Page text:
|Multibyte lexical analysis email@example.com (Rod Chamberlin) (1997-08-07)|
|Re: Multibyte lexical analysis firstname.lastname@example.org (1997-08-09)|
|Re: Multibyte lexical analysis email@example.com (1997-08-09)|
|Re: Multibyte lexical analysis firstname.lastname@example.org (Henry Spencer) (1997-08-09)|
|From:||email@example.com (Richard A. O'Keefe)|
|Date:||9 Aug 1997 20:12:55 -0400|
|Organization:||Comp Sci, RMIT University, Melbourne, Australia.|
Rod Chamberlin <firstname.lastname@example.org> writes:
>Does anybody know of any work that has been done on lexical analysis of
>multibyte character streams.
Quintus Prolog supported multibyte characters a little over 10 years
ago. The systems where it did so used a coding where 0xxxxxxx was an
ASCII code and any multibyte sequence was made up of 1xxxxxxx bytes,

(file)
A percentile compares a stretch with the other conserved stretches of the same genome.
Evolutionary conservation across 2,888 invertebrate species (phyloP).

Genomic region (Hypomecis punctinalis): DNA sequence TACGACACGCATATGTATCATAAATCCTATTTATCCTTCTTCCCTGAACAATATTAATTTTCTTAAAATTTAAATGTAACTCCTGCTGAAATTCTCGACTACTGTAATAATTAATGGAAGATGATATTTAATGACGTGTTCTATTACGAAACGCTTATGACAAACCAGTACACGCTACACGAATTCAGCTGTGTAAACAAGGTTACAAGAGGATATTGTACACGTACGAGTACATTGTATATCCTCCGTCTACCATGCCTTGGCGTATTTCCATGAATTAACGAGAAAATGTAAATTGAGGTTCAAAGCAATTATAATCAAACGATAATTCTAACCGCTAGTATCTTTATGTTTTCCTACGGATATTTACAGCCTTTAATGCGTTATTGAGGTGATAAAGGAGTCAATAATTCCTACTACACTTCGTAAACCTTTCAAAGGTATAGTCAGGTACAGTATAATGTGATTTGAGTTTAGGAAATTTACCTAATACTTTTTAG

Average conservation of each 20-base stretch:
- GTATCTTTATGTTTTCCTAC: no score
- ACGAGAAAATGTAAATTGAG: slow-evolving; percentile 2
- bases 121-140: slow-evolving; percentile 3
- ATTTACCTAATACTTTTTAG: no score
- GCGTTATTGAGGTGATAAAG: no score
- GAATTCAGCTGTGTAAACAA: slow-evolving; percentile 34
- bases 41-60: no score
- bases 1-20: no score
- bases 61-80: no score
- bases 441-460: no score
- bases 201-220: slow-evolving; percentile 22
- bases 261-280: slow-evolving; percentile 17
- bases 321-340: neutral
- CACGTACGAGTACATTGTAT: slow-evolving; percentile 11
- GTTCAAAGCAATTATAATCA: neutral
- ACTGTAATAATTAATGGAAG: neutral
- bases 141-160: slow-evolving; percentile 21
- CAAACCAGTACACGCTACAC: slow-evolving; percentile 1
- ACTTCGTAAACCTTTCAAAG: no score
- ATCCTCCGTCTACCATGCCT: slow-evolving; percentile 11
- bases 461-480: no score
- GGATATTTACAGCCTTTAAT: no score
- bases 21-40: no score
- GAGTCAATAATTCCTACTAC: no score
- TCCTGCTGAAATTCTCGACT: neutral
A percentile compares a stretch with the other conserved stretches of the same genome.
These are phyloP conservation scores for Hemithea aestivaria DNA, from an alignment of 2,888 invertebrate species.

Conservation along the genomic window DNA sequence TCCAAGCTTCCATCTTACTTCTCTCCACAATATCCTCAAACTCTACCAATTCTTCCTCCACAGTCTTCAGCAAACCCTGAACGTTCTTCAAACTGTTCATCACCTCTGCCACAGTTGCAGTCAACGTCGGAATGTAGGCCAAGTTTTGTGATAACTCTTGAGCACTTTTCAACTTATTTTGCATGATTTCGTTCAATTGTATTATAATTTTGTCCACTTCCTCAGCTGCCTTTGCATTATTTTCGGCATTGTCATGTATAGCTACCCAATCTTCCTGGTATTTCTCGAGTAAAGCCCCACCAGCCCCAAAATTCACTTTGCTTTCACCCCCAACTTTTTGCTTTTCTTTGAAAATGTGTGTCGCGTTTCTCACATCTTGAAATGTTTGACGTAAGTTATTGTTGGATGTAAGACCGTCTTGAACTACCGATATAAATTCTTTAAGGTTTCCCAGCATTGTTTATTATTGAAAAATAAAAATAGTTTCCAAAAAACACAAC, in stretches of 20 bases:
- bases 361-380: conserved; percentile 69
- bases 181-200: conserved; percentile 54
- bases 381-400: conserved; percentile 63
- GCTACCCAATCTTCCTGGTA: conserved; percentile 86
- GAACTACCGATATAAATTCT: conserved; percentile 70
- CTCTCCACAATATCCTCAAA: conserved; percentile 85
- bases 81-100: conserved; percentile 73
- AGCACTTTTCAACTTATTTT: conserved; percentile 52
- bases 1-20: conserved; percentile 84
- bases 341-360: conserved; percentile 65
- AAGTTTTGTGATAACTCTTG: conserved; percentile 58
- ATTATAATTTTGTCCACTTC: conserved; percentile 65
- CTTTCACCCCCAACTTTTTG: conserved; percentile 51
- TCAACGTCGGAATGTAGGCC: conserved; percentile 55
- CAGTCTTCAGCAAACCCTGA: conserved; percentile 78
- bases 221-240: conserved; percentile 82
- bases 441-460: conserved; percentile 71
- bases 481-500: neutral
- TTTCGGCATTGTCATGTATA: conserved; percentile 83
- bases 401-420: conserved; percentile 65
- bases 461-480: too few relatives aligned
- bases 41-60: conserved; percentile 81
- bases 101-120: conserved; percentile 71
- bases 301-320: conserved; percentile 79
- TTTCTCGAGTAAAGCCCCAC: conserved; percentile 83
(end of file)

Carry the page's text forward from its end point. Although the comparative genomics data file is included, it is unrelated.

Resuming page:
so we just "cheated" and said that those codes were all letters.
The Plan 9 system has a C compiler that works directly with the 8-bit
The free Gambit-C Scheme system accepts a range of codings for the
16-bit characters it accepts.
C++ and C9x follow Java's lead in saying that the input is notionally
wide characters, with \uXXXX being a 16-bit character that may appear
in identifiers and strings and \Uxxxxxxxx being a 32-bit character
that may appear in identifiers and strings. If nothing else, this is
a multibyte coding.
IBM's mainframe compilers for PL/I and Fortran accepted 16-bit characters
in comments and strings years ago, and still do.
The Unicode book gives the rules for what numbers and identifiers should
look like if you support Unicode.
Richard A. O'Keefe; http://www.cs.rmit.edu.au/%7Eok; RMIT Comp.Sci.
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